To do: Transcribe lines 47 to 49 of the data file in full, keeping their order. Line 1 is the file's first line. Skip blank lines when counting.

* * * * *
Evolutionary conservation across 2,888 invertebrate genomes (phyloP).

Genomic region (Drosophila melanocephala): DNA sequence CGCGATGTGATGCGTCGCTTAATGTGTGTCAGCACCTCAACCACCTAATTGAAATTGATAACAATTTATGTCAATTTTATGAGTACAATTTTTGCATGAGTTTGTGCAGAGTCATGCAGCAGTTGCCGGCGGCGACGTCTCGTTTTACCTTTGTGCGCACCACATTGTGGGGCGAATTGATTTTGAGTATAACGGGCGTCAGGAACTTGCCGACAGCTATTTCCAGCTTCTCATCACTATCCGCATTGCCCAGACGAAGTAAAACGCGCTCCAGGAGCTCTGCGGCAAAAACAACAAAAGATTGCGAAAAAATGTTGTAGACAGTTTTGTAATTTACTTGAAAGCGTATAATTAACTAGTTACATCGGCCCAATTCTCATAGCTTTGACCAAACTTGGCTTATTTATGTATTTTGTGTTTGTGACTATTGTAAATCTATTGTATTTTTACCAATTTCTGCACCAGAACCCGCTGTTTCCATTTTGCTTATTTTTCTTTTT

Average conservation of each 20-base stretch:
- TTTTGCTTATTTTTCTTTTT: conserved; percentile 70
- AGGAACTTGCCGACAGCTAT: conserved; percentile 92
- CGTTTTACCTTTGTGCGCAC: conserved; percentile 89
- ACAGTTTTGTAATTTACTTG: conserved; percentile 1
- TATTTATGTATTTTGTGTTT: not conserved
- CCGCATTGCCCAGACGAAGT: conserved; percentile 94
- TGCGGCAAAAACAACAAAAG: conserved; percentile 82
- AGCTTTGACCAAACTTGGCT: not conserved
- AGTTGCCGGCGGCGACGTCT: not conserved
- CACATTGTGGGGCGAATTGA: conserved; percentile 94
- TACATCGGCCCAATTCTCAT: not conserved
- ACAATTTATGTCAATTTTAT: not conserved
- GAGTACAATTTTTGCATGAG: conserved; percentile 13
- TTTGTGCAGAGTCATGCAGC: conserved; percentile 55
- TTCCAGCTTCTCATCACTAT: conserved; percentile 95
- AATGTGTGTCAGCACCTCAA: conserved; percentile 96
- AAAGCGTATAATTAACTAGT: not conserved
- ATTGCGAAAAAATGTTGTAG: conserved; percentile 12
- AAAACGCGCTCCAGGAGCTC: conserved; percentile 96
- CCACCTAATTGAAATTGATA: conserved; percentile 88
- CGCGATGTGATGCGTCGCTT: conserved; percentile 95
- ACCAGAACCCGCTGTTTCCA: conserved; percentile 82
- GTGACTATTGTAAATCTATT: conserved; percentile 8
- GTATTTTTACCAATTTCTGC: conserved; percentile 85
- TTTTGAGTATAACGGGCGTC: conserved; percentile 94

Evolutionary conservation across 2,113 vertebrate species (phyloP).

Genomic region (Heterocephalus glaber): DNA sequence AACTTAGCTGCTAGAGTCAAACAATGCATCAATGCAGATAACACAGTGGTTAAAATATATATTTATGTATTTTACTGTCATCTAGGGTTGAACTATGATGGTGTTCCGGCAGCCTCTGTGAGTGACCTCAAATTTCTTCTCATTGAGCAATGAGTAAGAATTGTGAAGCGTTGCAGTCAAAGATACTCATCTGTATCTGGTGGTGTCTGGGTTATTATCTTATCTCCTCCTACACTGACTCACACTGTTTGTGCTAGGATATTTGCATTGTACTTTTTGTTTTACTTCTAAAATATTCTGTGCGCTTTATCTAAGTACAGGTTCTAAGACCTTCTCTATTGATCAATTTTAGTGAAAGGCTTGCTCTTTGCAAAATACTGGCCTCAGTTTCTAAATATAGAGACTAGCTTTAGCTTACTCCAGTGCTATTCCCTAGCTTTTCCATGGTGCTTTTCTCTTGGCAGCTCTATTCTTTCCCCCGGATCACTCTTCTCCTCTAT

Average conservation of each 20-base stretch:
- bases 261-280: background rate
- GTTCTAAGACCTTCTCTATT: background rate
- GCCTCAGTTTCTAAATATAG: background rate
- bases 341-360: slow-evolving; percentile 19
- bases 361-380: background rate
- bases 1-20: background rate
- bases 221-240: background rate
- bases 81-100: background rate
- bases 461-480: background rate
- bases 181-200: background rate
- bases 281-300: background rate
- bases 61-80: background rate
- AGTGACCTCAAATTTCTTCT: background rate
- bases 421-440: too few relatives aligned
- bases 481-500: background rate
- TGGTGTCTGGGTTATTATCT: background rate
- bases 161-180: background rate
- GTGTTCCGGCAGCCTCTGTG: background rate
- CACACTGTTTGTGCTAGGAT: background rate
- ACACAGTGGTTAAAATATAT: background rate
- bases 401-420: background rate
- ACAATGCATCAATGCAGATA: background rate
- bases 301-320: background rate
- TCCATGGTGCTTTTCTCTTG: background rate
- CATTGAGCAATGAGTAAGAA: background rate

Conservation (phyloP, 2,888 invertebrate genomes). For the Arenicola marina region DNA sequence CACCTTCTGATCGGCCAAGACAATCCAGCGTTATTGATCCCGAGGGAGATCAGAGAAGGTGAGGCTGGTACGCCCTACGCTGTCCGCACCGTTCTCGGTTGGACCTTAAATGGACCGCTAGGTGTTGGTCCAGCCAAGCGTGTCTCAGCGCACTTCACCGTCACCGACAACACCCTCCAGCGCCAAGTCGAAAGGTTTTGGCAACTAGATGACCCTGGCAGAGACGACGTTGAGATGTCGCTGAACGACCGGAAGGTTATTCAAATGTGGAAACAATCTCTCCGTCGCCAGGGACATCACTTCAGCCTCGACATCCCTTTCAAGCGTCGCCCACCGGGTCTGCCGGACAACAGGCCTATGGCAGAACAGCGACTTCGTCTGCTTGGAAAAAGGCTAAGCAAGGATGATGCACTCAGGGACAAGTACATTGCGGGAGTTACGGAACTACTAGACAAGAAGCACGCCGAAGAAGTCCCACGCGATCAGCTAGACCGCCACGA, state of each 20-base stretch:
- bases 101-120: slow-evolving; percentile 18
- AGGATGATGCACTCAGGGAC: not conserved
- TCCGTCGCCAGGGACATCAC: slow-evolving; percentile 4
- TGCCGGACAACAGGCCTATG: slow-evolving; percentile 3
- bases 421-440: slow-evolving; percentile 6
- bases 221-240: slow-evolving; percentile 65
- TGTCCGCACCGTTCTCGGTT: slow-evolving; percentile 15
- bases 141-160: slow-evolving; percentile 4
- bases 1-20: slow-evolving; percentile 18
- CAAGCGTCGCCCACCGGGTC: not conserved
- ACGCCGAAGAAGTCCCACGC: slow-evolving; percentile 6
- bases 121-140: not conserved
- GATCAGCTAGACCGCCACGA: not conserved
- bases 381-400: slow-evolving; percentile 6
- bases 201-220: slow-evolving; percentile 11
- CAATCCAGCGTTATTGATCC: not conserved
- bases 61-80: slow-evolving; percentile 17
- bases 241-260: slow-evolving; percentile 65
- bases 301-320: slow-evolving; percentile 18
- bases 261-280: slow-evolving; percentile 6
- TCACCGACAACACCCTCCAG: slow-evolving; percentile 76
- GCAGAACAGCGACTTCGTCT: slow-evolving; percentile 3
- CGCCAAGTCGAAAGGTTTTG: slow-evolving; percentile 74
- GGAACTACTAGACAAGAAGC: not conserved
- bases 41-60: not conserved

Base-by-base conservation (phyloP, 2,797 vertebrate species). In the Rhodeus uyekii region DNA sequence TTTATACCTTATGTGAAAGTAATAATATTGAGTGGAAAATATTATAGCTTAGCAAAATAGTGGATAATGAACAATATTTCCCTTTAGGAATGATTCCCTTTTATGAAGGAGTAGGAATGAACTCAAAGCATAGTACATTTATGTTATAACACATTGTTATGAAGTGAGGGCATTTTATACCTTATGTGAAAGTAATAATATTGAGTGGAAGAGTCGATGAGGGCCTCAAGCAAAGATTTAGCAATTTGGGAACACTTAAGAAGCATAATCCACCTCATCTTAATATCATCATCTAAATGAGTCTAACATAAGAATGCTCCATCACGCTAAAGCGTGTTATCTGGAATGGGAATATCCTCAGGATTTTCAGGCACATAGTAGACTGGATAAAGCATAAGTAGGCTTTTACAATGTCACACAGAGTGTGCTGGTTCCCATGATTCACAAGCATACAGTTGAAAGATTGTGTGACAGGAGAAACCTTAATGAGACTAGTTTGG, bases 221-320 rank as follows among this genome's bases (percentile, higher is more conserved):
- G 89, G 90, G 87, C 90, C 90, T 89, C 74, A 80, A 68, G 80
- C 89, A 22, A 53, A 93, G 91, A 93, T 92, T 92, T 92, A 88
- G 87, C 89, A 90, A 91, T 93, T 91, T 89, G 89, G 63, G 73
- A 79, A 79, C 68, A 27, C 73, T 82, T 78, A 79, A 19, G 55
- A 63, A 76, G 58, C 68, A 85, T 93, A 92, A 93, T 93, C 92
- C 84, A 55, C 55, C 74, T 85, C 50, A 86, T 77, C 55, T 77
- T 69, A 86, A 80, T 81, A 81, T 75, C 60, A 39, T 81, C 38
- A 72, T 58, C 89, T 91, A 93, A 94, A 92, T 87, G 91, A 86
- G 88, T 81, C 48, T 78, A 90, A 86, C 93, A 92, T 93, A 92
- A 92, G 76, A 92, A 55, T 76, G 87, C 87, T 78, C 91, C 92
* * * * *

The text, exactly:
- TGGTGTCTGGGTTATTATCT: background rate
- bases 161-180: background rate
- GTGTTCCGGCAGCCTCTGTG: background rate